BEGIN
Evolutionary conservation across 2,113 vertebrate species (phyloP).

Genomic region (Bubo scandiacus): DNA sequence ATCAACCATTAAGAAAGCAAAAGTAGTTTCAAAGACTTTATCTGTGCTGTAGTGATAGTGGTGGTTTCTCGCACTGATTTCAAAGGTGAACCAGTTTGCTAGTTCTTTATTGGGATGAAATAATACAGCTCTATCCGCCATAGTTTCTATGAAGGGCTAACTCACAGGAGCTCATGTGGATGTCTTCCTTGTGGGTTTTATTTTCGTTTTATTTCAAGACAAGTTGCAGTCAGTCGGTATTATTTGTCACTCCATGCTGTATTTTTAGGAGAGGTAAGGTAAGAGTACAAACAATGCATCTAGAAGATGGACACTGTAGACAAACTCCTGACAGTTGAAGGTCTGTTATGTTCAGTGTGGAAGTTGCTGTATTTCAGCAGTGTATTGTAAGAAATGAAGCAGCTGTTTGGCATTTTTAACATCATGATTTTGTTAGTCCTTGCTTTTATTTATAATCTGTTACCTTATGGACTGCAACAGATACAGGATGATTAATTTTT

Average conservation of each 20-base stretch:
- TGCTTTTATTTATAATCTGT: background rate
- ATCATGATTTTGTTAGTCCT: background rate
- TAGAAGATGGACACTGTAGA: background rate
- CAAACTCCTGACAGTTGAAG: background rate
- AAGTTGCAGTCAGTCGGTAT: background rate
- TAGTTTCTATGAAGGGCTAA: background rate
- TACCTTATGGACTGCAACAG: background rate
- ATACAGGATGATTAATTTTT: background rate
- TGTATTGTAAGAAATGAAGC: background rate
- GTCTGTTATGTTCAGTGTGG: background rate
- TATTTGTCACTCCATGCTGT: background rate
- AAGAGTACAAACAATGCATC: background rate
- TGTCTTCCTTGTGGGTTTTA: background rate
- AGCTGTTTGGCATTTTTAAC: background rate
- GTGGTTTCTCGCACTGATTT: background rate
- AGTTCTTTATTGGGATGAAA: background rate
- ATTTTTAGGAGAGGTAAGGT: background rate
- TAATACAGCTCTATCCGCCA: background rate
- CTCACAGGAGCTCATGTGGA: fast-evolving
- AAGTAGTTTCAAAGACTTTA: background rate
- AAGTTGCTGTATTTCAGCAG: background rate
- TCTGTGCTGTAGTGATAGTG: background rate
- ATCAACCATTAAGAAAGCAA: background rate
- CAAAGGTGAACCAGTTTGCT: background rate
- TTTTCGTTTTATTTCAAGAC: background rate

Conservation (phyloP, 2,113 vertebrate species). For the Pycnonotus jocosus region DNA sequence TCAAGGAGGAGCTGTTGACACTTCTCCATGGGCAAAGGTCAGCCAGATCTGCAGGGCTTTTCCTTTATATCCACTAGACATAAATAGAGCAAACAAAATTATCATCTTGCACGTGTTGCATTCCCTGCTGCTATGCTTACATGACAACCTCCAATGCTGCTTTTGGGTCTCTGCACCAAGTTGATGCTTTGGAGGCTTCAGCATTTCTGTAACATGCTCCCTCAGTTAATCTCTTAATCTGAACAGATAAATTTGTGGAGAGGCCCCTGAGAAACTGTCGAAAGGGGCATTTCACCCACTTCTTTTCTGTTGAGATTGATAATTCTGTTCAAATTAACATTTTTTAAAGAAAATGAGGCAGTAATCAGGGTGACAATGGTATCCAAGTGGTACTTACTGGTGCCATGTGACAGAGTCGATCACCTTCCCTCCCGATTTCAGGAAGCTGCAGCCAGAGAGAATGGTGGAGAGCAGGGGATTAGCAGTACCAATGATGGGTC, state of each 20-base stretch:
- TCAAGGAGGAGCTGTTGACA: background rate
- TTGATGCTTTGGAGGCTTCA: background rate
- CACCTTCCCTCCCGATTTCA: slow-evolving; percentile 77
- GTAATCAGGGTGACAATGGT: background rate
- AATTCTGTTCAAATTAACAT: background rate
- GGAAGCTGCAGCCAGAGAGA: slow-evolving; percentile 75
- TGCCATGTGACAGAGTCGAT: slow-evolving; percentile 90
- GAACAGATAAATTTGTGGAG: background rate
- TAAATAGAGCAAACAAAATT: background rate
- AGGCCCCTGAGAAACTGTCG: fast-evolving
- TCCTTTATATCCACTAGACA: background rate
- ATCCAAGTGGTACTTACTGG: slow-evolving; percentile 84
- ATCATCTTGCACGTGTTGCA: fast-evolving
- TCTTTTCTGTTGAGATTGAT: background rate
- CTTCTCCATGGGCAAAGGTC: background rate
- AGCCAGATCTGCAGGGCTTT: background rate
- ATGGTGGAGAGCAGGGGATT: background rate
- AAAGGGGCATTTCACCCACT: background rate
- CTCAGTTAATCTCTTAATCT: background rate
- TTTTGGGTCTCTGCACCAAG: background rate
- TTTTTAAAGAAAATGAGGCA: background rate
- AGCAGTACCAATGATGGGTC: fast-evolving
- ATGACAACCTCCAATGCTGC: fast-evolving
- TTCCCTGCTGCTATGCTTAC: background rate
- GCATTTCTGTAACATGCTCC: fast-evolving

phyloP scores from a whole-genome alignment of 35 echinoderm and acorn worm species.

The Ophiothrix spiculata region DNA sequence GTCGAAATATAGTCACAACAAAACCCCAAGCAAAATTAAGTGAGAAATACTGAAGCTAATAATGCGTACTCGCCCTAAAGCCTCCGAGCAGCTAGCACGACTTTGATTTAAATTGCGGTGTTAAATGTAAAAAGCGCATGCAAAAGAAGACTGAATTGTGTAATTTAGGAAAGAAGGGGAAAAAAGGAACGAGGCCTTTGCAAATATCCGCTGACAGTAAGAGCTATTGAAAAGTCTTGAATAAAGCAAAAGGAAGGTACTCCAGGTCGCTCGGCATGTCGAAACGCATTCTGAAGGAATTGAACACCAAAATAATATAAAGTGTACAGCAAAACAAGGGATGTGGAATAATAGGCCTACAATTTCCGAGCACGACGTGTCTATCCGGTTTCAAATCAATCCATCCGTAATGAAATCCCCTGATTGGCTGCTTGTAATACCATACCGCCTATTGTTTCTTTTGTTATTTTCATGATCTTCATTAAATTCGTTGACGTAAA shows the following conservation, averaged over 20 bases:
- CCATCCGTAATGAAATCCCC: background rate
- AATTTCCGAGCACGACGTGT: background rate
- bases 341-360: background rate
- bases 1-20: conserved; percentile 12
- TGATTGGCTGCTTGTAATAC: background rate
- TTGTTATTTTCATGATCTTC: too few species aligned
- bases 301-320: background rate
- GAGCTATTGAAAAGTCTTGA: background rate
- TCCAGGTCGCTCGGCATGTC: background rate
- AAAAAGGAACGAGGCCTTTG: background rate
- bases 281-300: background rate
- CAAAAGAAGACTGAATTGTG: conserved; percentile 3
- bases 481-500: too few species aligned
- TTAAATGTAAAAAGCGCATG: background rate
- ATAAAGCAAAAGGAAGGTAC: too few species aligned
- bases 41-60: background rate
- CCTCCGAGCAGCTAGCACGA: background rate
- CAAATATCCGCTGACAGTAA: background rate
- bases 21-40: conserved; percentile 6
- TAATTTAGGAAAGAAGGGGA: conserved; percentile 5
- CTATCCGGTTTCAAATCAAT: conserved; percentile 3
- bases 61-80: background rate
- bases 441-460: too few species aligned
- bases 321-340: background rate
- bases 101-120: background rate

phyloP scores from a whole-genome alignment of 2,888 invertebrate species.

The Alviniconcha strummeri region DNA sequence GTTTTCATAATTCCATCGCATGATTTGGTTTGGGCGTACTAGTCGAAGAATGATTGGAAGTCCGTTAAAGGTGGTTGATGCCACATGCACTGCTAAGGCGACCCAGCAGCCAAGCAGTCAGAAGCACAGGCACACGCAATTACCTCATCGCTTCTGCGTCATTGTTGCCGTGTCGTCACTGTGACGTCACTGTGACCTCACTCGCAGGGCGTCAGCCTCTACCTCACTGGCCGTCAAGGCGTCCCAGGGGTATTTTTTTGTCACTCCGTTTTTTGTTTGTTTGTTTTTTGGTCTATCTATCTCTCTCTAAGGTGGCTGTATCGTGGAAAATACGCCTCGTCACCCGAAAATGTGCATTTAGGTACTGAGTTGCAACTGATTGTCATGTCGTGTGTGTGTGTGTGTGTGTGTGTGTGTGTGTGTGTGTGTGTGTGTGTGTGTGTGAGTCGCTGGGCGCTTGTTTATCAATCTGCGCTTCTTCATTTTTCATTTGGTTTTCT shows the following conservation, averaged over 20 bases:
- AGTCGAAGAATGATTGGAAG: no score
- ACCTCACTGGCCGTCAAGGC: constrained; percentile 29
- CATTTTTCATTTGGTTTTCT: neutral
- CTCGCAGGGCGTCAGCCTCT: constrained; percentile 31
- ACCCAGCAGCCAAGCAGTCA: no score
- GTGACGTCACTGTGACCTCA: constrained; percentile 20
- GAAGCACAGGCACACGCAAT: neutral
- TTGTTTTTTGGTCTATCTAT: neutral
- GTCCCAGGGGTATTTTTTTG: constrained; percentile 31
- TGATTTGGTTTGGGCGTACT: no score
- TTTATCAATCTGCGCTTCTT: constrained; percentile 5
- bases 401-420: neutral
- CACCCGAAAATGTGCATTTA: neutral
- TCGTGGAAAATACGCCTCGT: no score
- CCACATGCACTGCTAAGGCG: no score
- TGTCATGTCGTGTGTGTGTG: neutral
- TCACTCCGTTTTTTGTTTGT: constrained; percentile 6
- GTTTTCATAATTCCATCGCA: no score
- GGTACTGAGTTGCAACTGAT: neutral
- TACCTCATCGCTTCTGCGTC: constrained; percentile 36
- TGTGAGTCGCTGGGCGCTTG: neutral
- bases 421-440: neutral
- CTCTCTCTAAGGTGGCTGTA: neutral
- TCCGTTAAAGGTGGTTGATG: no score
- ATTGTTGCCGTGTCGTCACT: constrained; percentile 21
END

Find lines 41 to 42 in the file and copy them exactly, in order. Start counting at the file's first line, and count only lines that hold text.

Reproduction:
- ATCCAAGTGGTACTTACTGG: slow-evolving; percentile 84
- ATCATCTTGCACGTGTTGCA: fast-evolving